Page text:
At the Acer launch event in the Philippines today that we reported about earlier, the Intel-based Liquid C1 smartphone was the star of the show. Out of all the smartphone models launched by Acer during that same event, only the Liquid C1 bears the distinction of running on an Intel Atom processor. Naturally, we wanted to know what using it in real life was truly like. So we spent a short amount of hands-on time with it to get to know it better.
The Acer Liquid C1 is not the thinnest smartphone around, nor is it the lightest. But it was surprisingly very easy to pick up and hold on to. And operating it with only one hand felt like no trouble at all.
The case consists of mostly plastic, though, and the screen isn't protected by a layer of scratch-resistant glass, so that really shouldn't be too surprising.
And we're not here to complain about the lightness of the handset, anyway. It seemed to handle Android 4.0 Ice Cream Sandwich like it should, with no visible lag when swiping through the home screen or pulling up the app drawer. There weren't any major issues with the user-interface whatsoever, and that's a good thing, especially for engineering samples.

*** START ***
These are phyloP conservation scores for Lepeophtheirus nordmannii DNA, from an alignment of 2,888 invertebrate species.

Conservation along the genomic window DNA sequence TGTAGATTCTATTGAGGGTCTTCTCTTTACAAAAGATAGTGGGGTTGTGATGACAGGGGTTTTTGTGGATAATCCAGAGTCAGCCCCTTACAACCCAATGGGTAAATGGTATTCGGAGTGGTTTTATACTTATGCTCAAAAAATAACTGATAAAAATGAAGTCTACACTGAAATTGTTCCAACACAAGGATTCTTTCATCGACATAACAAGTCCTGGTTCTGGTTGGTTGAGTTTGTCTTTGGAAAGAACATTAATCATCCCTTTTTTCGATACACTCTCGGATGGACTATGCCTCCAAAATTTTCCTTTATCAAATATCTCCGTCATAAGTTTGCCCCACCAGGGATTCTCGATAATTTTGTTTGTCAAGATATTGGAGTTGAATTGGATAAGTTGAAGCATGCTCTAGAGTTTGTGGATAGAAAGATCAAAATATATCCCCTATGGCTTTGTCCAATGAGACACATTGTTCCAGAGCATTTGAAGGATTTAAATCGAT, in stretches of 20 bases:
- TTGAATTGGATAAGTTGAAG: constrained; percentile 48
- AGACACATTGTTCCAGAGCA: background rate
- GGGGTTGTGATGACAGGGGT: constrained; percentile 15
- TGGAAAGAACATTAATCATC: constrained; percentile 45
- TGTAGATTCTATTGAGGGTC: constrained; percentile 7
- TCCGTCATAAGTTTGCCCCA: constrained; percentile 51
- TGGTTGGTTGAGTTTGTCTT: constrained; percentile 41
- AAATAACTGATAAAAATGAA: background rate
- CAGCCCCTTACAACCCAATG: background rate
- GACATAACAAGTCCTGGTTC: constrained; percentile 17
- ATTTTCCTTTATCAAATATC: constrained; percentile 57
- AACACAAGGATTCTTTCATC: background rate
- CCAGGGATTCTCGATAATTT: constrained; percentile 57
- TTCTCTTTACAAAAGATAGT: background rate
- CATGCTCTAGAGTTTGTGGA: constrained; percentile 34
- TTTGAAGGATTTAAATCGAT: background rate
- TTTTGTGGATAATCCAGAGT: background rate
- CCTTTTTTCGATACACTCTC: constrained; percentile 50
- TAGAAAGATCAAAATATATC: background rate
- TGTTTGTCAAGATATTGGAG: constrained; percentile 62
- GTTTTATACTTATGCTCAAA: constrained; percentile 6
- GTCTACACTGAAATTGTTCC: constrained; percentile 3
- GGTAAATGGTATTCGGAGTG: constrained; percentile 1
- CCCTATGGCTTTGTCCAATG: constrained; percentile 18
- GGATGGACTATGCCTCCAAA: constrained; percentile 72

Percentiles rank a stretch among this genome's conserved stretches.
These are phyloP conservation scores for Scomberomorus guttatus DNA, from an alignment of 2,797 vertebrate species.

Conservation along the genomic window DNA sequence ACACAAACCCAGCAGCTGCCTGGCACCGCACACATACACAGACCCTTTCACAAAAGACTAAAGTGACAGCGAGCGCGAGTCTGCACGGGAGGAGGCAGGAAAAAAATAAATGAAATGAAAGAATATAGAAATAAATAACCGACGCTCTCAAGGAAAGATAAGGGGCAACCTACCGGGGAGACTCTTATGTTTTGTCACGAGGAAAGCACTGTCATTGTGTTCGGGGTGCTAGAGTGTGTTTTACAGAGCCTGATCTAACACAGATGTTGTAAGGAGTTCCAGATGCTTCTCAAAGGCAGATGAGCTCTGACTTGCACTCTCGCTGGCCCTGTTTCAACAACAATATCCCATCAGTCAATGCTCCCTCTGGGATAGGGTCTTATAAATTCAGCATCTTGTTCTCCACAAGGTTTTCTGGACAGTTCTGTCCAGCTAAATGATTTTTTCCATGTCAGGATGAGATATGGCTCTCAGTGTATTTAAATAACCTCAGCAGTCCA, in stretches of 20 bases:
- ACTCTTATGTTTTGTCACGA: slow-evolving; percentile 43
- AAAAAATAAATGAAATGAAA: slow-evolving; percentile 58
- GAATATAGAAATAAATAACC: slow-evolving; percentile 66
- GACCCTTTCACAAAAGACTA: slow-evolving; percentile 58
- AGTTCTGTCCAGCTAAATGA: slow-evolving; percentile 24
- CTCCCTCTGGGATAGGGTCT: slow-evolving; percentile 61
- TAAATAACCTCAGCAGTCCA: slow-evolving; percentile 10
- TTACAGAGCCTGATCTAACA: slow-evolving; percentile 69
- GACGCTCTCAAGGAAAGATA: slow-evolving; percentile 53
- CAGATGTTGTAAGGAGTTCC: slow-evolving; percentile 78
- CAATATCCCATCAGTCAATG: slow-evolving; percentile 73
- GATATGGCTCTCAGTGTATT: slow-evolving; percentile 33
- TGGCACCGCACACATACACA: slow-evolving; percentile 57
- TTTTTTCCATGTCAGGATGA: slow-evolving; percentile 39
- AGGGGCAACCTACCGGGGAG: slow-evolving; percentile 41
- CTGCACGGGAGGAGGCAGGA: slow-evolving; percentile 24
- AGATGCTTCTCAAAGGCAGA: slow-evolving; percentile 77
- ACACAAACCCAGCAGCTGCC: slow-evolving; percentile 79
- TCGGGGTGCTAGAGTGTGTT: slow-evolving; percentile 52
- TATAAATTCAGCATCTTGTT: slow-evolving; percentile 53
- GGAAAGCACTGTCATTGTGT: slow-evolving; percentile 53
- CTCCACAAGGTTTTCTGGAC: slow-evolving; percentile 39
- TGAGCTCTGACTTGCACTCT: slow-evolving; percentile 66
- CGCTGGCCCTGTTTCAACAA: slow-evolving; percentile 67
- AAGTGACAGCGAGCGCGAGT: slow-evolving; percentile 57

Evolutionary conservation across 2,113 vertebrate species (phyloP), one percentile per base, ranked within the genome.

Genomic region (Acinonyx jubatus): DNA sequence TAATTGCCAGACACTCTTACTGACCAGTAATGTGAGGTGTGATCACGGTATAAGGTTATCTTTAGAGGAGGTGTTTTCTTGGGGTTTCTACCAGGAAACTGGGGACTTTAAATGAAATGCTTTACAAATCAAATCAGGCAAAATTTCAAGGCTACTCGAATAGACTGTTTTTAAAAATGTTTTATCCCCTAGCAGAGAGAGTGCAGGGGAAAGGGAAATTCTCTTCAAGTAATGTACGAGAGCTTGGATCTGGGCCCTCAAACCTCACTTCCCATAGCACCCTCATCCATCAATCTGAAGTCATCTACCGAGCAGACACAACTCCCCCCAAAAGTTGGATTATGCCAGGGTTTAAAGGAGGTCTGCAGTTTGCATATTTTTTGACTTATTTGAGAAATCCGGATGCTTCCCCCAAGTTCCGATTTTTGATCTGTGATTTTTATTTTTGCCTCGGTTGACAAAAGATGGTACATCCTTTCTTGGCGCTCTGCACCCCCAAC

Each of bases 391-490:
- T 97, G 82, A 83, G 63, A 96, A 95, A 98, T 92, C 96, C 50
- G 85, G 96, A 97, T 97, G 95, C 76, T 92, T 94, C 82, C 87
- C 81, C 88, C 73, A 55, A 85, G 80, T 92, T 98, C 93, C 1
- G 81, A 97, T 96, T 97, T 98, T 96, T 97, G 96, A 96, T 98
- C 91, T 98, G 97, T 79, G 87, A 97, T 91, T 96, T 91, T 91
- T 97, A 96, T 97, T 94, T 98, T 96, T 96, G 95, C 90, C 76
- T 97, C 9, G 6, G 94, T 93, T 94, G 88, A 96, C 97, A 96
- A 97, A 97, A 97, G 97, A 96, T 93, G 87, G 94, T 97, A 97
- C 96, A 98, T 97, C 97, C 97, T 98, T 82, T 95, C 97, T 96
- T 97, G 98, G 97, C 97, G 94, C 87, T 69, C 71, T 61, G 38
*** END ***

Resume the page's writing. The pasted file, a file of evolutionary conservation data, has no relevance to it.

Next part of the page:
The back cover is where the Liquid C1 proudly wears the famous “Intel inside” logo. It is made out of plastic, like much of the phone itself, but it doesn’t feel cheap or plasticky at all.
It uses a rigid design that didn’t seem prone to bending or breaking and the use of grooves on it gave it a kind of premium feel. It’s certainly felt like a much better version of those shiny and slippery covers found in other handset models.
At the moment, the Acer Liquid C1 is a one-of-a-kind Android smartphone. If you were expecting a new type of Acer superphone with the Intel processor, it certainly looks the part. But it seems that the current iteration of the Atom processor platform which it uses — something that is described officially by Intel itself as a platform for emerging markets — is holding it back.
It lacks 4G LTE, maxes out the screen resolution at only 540 x 960 pixels (qHD), and only runs Android 4.0 ICS out of the box. This is at a time when the two latest versions of Android are both called Jelly Bean and full HD is becoming the new smartphone display standard.
We can’t put out a final verdict on it as a smartphone quite yet, but we can certainly imagine that selling it to the masses will not be an easy task.